Empowering Choices: Navigating Diabetes Through Lifestyle, Mindful Eating & Supplements

  • Diabetes
  • diabetes - Lifestyle - supplements
  • January 5, 2024

A diabetes diagnosis can be difficult, but with the proper lifestyle, diet, and supplements, the disease can be well controlled.

Differentiating Diabetes Types

There are several types of diabetes, but most people primarily focus on two main forms: type 1 and type 2 diabetes. Type 1 diabetes (T1D) is an autoimmune disease that typically develops in childhood and involves the pancreas’s inability to produce insulin. Type 2 diabetes (T2D) occurs when the body produces some insulin but the insulin is not effectively utilized. Another variant of diabetes is type 1.5, also known as latent autoimmune diabetes in adults (LADA). People diagnosed with LADA usually require insulin treatment earlier than those with type 2 diabetes. Risk factors for type 2 diabetes include being overweight, physical inactivity, polycystic ovarian syndrome (PCOS) and gestational diabetes during pregnancy.


Using supplements

Supplements can play a supportive role in managing diabetes, but should not replace conventional treatment methods. Certain supplements have shown promise in helping to control blood sugar levels. For instance, chromium picolinate may enhance insulin sensitivity and improve glucose metabolism. Additionally, alpha-lipoic acid (ALA) has been found to reduce oxidative stress and potentially improve insulin resistance. Other supplements such as cinnamon, magnesium and vitamin D have also been studied for potential benefits in diabetes management. Consult with an endocrinologist before incorporating any supplements as many caninteract with medications. A holistic approach that combines supplements with lifestyle modifications and regular medical care is often the most effective way to manage some forms of diabetes.

Mindful eating

A diabetes-friendly diet should involve a healthy mixture of vegetables, fruits, grains, proteins, and nonfat or low-fat dairy. Foods with heart-healthy fats, such as nuts, seeds, and oils, are also beneficial. People with type 2 diabetes should avoid or limit fried food and foods high in salt or added sugar. Consistent meals and healthy snacks should also be a focus to ensure blood sugar does not drop throughout the day. Focus on meals that promote a feeling of fullness for longer and drink lots of water.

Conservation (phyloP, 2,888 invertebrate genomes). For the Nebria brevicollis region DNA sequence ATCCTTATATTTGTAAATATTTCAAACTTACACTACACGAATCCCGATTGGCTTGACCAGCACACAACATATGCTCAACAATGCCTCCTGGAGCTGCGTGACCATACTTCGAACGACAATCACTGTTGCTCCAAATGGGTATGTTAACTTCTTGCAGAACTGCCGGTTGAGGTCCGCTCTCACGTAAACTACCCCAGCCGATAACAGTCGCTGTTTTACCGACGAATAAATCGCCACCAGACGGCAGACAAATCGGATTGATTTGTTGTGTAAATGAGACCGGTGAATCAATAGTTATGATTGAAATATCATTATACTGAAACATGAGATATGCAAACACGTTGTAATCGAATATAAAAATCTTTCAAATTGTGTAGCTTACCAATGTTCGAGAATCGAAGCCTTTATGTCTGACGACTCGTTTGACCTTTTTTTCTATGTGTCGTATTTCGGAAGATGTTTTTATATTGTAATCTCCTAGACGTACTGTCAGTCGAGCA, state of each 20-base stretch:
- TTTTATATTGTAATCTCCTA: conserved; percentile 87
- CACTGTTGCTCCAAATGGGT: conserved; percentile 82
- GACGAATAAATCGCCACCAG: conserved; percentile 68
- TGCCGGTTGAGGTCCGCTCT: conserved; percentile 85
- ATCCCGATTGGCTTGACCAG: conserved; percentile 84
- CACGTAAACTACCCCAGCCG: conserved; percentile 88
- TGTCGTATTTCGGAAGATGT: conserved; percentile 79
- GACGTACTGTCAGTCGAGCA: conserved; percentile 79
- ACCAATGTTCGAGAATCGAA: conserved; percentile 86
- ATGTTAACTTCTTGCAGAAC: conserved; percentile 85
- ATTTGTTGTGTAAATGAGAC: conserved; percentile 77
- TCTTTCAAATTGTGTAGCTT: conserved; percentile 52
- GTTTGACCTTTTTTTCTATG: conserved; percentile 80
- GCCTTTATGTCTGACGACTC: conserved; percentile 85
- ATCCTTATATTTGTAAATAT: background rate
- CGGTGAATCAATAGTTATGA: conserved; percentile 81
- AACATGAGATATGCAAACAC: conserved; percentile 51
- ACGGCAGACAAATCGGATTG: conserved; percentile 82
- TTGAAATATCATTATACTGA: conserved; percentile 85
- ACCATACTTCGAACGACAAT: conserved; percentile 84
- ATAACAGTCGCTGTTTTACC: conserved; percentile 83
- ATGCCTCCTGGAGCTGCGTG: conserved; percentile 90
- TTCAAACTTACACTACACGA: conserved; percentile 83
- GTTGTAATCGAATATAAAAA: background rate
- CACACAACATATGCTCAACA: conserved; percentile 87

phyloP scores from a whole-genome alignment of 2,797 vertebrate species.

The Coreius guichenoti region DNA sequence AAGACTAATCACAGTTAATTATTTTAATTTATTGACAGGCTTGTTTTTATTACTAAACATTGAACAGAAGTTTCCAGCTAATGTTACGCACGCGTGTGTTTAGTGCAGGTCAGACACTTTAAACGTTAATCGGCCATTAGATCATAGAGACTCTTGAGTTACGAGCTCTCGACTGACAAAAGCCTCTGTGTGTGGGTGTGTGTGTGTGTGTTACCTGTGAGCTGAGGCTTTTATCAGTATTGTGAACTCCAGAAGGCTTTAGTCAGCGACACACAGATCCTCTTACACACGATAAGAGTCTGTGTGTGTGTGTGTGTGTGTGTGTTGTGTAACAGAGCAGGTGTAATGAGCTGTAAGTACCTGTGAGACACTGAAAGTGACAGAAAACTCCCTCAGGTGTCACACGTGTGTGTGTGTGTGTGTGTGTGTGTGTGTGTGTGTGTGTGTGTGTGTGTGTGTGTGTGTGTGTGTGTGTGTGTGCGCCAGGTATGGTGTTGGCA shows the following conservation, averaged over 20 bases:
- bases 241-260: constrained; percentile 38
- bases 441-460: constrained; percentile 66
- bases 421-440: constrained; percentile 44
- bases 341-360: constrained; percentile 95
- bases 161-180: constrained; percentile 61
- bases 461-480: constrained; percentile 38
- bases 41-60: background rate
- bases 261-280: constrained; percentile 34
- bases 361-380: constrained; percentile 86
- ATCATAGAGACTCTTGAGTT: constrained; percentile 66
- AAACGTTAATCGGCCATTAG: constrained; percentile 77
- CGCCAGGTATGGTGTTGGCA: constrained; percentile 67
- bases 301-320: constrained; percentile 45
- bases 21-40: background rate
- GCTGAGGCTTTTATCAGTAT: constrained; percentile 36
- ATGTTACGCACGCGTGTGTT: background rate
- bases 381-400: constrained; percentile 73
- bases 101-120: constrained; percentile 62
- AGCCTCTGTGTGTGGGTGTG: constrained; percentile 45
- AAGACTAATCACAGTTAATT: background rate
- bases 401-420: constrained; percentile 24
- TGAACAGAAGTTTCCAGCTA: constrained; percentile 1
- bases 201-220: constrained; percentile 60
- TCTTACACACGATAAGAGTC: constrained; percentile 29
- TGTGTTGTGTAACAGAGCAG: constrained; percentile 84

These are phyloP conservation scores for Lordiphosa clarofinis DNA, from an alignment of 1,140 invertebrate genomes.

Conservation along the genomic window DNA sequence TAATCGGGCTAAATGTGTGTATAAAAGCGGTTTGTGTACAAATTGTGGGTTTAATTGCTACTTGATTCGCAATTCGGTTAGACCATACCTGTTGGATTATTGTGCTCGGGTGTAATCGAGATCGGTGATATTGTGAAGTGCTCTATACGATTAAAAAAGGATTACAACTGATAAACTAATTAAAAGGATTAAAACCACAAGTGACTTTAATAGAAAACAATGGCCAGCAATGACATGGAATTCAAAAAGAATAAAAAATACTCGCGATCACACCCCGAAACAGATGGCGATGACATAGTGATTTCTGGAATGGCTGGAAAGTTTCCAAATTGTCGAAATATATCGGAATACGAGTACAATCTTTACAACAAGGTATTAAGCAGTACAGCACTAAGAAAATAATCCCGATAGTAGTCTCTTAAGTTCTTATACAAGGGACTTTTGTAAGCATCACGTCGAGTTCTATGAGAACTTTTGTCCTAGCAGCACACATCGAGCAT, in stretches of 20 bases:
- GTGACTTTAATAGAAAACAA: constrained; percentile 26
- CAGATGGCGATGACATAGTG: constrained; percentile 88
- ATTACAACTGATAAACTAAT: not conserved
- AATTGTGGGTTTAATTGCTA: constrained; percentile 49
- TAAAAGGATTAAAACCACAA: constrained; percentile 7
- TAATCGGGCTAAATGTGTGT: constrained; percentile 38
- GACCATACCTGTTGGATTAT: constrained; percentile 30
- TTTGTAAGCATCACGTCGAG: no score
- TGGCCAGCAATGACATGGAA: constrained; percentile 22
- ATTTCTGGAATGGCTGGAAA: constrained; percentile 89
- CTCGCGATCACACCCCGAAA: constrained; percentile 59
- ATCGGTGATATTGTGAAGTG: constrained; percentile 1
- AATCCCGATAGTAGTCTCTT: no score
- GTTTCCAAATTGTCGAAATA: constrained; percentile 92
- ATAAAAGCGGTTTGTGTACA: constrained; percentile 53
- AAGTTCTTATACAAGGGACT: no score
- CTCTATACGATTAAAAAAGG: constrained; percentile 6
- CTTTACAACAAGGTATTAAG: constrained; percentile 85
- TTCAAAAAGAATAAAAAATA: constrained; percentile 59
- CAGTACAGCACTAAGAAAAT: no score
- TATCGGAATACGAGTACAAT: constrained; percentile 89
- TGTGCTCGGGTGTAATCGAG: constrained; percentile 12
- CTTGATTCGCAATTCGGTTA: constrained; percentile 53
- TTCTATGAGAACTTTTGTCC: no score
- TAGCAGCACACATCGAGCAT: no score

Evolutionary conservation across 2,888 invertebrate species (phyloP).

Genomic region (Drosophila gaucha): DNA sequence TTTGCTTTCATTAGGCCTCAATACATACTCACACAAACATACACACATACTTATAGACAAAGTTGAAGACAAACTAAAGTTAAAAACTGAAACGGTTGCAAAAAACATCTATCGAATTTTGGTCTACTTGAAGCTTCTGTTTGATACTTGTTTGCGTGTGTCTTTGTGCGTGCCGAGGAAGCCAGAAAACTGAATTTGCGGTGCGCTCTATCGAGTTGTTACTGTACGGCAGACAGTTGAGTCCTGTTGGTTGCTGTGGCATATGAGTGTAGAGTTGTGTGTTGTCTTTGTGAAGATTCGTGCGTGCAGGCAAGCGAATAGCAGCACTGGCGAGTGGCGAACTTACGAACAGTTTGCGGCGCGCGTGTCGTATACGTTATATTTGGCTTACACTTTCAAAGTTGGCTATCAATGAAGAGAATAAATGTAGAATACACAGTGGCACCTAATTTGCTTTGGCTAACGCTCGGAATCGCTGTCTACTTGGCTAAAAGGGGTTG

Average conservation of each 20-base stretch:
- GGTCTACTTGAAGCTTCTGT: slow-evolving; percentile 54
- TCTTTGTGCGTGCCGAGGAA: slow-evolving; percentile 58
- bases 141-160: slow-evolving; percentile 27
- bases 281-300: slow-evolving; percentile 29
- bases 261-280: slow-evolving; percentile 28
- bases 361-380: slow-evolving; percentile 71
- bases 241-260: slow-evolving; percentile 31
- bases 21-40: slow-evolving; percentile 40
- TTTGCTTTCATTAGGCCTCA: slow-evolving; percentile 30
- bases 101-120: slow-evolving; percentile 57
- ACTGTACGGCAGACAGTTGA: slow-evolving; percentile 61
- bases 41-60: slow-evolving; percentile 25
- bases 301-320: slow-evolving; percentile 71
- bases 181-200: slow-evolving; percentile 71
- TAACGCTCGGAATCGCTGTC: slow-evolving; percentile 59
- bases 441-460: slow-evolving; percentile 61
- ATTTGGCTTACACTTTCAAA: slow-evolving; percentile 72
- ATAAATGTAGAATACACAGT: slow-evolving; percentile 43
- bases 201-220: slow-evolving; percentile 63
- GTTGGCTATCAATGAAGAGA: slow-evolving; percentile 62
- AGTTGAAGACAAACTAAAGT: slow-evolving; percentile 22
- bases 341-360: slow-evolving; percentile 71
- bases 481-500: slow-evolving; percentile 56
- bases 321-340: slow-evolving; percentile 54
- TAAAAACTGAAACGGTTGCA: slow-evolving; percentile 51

Get moving

Another essential aspect of diabetes management is exercise. Sedentary people should start slow and incorporate just 5-10 minutes of added movement into the day. A quick walk around the neighborhood, taking the stairs instead of the elevator, and chores around the house can all add up. Over time, people can aim for longer and more intense workouts. Dancing, swimming, biking, and strength training are all excellent exercises. Like the general population, people with diabetes should aim for the recommended 150 minutes of exercise every week.

What about supplements?

Many people can benefit from a daily multivitamin to meet recommended dietary allowances (RDA) for all vitamins and minerals. However, studies are lacking on whether higher doses of vitamins or herbal supplements can truly benefit people with diabetes. Some people may be inclined to try vitamins E, D, B12, and niacin. Herbs such as St John’s wort, bitter melon, and cinnamon may also help control blood sugar. Although getting vitamins from the diet is preferred, in some cases, a patient may benefit from taking a supplement. Before starting any new regimen, always talk to the healthcare provider about the risks, benefits, and potential medication interactions.

Healthier lifestyles

Making lifestyle changes is crucial for effective diabetes management. Firstly, adopting a nutritious and balanced diet is essential. Focus on consuming whole foods, including fruits, vegetables, lean proteins, and whole grains while limiting processed and sugary foods. Regular physical activity is also vital to help control blood sugar levels and maintain a healthy weight. Additionally, managing stress levels, getting enough sleep, and avoiding tobacco and excessive alcohol consumption are essential for overall diabetes management. Regular monitoring of blood sugar levels and working closely with an endocrinologist are key components of successful diabetes management.

A diabetes-friendly regiment

Lifestyle changes such as a better diet and more exercise can help people with diabetes. A combined approach can lower blood sugar, blood pressure (BP), and cholesterol. Choosing healthy foods and getting daily movement can also help people maintain a healthy weight. Always discuss a diabetes management plan, which may include medication or supplements, with a healthcare provider.

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